The Australian Healthcare and Hospitals Association (AHHA), as well as five other national organisations, has welcomed the House of Representatives' report on a recent inquiry into adult dental services.
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The House of Representatives' inquiry into adult dental services was part of the federal government's Dental Care Reform Package, which from the beginning of July 2014 will see state and territory governments receiving extra funding to expand and improve their public dental systems.
Its purpose was to discover which areas of the system would most benefit from additional funding. The areas that were looked into included:
• Supply versus demand when it comes to services, and the issues associated with waiting lists;
• The range of dental services supported by local governments;
• The accessibility and price of dental services for people living in different areas and those with specific dental health needs;
• How public and privately funded dental services (i.e. those requiring private health insurance) complement each other;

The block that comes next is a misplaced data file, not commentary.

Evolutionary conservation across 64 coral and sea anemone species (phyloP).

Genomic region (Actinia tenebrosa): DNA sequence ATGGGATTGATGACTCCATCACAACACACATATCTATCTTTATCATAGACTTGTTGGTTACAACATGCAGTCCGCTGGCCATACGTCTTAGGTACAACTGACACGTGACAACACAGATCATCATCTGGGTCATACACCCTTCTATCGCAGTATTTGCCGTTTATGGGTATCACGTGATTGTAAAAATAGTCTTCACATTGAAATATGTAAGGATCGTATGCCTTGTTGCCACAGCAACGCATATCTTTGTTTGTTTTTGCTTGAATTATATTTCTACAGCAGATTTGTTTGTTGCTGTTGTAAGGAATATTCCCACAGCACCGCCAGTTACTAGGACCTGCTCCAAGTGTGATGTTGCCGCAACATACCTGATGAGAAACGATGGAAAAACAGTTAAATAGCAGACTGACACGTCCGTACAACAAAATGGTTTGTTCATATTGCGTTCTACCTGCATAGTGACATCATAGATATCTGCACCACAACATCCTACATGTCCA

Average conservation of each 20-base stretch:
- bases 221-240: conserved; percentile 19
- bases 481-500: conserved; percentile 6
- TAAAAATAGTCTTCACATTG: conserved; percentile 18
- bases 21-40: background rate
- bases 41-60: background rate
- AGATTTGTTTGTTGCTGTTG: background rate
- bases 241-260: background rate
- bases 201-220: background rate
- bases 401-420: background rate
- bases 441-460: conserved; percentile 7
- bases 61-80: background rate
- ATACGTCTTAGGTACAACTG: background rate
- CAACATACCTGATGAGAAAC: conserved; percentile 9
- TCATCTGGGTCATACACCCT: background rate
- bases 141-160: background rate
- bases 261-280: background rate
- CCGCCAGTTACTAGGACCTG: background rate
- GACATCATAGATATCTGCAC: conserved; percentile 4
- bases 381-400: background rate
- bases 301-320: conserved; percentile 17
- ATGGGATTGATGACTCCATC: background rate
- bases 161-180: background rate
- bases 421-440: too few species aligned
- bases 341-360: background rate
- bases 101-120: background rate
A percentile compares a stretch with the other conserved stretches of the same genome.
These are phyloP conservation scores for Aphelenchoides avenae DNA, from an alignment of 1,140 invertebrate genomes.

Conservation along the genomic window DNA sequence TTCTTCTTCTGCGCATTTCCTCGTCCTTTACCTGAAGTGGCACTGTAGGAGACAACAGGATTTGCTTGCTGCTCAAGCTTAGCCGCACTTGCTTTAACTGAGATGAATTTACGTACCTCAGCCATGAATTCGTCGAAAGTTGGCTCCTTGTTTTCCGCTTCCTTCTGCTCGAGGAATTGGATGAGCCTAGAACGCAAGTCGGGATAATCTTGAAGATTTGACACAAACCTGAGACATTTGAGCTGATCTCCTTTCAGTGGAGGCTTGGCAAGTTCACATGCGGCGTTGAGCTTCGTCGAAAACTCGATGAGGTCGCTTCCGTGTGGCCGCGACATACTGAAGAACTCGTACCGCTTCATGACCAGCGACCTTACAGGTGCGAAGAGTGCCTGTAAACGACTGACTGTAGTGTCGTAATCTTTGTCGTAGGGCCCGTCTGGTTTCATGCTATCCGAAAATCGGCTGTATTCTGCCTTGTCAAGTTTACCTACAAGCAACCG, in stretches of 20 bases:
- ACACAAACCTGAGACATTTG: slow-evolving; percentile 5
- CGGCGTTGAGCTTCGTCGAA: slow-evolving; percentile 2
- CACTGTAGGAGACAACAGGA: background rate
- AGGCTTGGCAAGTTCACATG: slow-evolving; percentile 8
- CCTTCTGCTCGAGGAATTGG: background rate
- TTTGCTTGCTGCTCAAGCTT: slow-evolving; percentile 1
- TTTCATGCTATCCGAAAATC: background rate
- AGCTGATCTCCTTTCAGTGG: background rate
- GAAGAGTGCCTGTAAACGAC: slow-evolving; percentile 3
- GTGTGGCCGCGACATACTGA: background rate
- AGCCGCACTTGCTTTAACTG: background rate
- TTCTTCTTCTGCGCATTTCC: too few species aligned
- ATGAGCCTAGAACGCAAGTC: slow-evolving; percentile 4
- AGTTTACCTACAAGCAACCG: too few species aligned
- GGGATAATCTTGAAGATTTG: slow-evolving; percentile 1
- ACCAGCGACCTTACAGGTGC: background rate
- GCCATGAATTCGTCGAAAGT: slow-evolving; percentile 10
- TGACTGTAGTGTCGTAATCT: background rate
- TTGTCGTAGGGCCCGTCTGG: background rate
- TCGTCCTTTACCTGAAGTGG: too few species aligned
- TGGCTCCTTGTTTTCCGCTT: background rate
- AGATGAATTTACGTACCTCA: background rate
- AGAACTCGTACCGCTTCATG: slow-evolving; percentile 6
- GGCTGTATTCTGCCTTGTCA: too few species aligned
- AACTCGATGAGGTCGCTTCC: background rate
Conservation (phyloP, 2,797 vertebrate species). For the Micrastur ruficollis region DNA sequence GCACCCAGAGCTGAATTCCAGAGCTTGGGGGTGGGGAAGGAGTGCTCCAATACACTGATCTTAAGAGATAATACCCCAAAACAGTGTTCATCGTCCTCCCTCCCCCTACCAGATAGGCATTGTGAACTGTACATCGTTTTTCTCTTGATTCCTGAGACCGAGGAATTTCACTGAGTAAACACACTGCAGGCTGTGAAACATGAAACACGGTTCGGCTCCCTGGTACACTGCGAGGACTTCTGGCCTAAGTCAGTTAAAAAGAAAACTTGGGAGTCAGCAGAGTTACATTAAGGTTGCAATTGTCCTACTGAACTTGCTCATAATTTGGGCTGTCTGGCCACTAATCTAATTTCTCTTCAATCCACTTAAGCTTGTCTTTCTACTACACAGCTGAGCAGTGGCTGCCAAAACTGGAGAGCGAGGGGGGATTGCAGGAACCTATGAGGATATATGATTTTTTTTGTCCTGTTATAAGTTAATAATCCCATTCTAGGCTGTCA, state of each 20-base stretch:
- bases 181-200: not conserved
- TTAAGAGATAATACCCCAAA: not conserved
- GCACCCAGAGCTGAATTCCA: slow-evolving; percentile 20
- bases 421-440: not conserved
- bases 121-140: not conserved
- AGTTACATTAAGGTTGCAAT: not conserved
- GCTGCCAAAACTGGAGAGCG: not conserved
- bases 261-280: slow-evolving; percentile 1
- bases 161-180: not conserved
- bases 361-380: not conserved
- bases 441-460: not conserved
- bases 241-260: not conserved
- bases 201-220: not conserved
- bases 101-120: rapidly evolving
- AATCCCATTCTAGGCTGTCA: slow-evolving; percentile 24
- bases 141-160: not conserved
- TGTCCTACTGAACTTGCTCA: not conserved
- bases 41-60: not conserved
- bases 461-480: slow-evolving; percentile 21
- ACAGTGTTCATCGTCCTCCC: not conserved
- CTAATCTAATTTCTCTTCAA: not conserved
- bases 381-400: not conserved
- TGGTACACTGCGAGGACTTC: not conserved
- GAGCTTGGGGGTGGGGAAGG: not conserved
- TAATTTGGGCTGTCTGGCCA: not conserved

• Dental services and the workforce.
A report has been written on the House of Representatives' findings, which includes recommendations as to how funding should be allocated among Australia's states and territories.
"Implementation of the report’s recommendations will support major improvements in access to dental services, particularly for those most in need of care," said Andrew McAuliffe, AHHA's acting chief executive chair.
One of the recommendations made in the report is that the link between public, private and not-for-profit dental service providers be improved.
It is believed that this will increase the accessibility of dental care to high-priority population groups, such as low-income earners, Aboriginal and Torres Strait Islander people, those living in remote areas and people with chronic illnesses or disabilities.
Mr McAuliffe is also pleased that the report indicates short-term funding packages will not solve ongoing issues in the public dental system. It instead recommends that some form of long-term strategy is drafted and implemented.
"This approach is essential to ensure improved oral health for all Australians," Mr McAuliffe said.
Finally, the report states that preventative dental care is vital and incentives should be put in place to get people seeking treatment earlier. A National Oral Health Promotion Plan is currently being developed to that end.